In a recorded conversation with Harris, Nyong’o shared her story and what empowers and motivates her. She was raised by parents who were involved in the world – her dad, a politician, fighting for democracy, and her mother, a world class humanitarian who takes on other people’s issues with a big heart.
“I observed them put people first and sacrifice themselves for a larger idea – those examples affected me, giving me the blueprint of what life is about. You have a life to lead – do what you want to do and what enriches the world you live in. This sense of purpose is in all of us – if you listen close enough.”
Nyong’o shared that she was not clear for a long time about what her purpose was but feels driven by a desire to change the narrative and offer a new perspective, especially in her role as an actor and storyteller. She continued by saying, “the pursuit of clarity is valid in and of itself.” After graduating with her undergraduate degree, she returned to Kenya to reflect, knew she wanted to act, and applied to graduate school.
“Reflection is such an important part of discovering what your purpose is,” Nyong’o added. “You can so easily get into the rut of living and just trying to survive that you forget to take a step back, take stock and design your life.”
She touched on her children’s book, Sulwe, which she referred to as an autobiography of her life with magic in it. “I grew up very uncomfortable with the color of my skin and experienced discrimination. I wrote a children’s book to affect the way children see themselves before the world tells them what their worth is. Ultimately, in our adult lives we are seeking to heal our childhood wounds, and this was one of the ways I went about healing my own.”
The actress also discussed her experience narrating Serengeti, a nature documentary shot in Kenya. She realized this was a watershed moment when she reflected on the fact that she had never heard a nature documentary done in an accent that was not British or American; she had never heard a female narrator; and she had never heard an African accent – even though filming was on that continent.
When asked about her workout videos, she shared she believes in a strong body, strong mind, and had a good role model as a child – her aunt played the Jane Fonda workout videos, and they exercised together every other day.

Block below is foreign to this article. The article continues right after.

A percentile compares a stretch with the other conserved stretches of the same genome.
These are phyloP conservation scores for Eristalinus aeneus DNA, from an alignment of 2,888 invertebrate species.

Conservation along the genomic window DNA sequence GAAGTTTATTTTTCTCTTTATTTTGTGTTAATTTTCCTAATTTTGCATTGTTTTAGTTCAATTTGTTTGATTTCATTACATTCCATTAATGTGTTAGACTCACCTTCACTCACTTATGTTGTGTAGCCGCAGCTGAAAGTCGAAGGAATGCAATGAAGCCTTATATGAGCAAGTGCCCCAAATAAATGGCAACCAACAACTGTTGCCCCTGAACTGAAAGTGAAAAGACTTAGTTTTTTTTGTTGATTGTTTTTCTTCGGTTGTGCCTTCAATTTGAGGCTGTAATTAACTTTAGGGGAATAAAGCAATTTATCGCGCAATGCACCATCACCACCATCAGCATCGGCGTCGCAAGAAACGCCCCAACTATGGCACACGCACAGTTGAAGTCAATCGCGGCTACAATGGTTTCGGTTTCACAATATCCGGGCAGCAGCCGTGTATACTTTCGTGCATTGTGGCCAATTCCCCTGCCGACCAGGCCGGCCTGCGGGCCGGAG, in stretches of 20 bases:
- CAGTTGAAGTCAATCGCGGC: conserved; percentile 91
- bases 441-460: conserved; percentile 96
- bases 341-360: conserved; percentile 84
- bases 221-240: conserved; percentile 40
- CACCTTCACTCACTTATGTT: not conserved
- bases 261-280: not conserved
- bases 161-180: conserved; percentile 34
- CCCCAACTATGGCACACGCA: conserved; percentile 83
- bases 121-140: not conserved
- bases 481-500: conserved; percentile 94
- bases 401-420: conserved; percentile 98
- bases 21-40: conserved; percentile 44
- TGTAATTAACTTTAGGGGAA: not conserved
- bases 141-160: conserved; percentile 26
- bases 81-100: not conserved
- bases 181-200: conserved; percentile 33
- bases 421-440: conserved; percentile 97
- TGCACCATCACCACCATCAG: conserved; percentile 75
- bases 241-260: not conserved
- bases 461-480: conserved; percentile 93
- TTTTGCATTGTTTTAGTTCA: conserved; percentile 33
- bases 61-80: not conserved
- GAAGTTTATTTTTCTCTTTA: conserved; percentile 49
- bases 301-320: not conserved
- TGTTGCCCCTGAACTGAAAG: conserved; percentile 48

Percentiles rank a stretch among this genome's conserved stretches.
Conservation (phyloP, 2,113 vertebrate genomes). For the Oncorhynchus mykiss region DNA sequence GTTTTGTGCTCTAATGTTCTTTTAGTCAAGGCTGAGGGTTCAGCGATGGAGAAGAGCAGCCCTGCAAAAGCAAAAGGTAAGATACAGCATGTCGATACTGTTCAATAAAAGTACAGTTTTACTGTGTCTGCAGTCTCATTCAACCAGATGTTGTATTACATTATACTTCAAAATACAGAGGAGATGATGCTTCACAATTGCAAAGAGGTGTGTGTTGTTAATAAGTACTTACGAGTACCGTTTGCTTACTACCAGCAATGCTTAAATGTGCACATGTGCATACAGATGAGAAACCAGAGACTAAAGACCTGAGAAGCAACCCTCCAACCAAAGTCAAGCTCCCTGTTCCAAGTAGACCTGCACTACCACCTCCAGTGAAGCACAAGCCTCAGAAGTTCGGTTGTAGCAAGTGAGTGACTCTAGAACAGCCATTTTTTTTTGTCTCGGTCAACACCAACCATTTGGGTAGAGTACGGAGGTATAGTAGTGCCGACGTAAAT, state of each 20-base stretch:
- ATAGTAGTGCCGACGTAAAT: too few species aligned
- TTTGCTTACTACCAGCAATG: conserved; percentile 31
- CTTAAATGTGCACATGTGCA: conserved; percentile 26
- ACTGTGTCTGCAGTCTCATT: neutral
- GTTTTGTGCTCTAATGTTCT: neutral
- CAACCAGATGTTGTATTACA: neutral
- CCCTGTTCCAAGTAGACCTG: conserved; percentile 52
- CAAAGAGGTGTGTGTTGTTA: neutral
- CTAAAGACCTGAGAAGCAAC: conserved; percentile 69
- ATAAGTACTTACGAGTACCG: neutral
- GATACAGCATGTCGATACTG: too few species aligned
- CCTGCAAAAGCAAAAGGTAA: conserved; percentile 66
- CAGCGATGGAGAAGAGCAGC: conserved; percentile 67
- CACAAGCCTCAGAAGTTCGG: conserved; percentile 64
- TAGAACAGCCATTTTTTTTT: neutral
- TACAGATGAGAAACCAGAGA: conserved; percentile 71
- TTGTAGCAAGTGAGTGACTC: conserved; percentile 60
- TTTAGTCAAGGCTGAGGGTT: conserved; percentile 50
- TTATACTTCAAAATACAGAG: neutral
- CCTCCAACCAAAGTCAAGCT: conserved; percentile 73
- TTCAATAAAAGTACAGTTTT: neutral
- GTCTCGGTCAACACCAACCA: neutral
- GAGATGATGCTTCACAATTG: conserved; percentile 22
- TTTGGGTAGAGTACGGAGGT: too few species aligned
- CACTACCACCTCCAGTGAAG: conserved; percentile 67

She described her Oscar moment, unsure if she heard her name called in her head or aloud, and then worried about falling as she walked up the stairs in 40 meters of fabric. “I was washed with gratitude – a girl from Kenya who had this dream that seemed so unattainable that my mother protected, and my father encouraged, and now it’s come to fruition.”
She emphasized that we don’t necessarily belong where we are from – that’s just a starting point. “The more we understand that, the more we can do with it. We belong on this earth the second we get here.”
For her final remarks, she shared she had been thinking about the gift of curiosity. “When people are oppressed, the first thing taken away from them is freedom to be curious. I want to impart on people to hold on to your curiosity – it’s what keeps you engaged in life, youthful and growing, and when you let it go, that’s when you start to die. I am grateful for my career which forces me to be curious. When I start a role, I know nothing, and that exercise in being uncomfortable in what you don’t know and seeking to know it, keeps my brain sharp and my heart beating – it keeps me looking forward to a new day.”
Luncheon attendees included Kimberly Clifton; Katherine Coker; Elizabeth Gambrell; Tracey Nash-Huntley; Ashlee and Chris Kleinert; Wendy Messmann; Pat Schenkel; Beth Thoele; Dr. Melissa Tonn; Gail and Dr. R. Gerald Turner; Jessica Turner-Waugh; and Katherine Wynne.
Media sponsors were NBC5, PaperCity, and The Dallas Morning News.
About New Friends New Life:
Founded in Dallas, Texas, in 1998, New Friends New Life (NFNL) restores and empowers trafficked and sexually exploited teen girls, women and their children, and drives awareness of the issue and its prevalence. By providing access to education, job training, interim financial assistance, mental health, and spiritual support, New Friends New Life helps women and their children overcome backgrounds of abuse, addiction, poverty, and limited opportunities. In 2020, NFNL served 330 members (clients). NFNL also educates the community and works to eradicate the epidemic of human trafficking through advocacy, legislative reform and strategic partnerships that address systemic causes. In 2018, NFNL opened a drop-in Youth Resource Center (YRC) in partnership with the Office of the Governor to serve trafficked and high-risk teen girls. More than 100 girls visited the YRC during its first year. In 2015, NFNL organized its Men's Advocacy Group to engage men in the fight against sex trafficking and exploitation. For more information, visit http://www.newfriendsnewlife.org.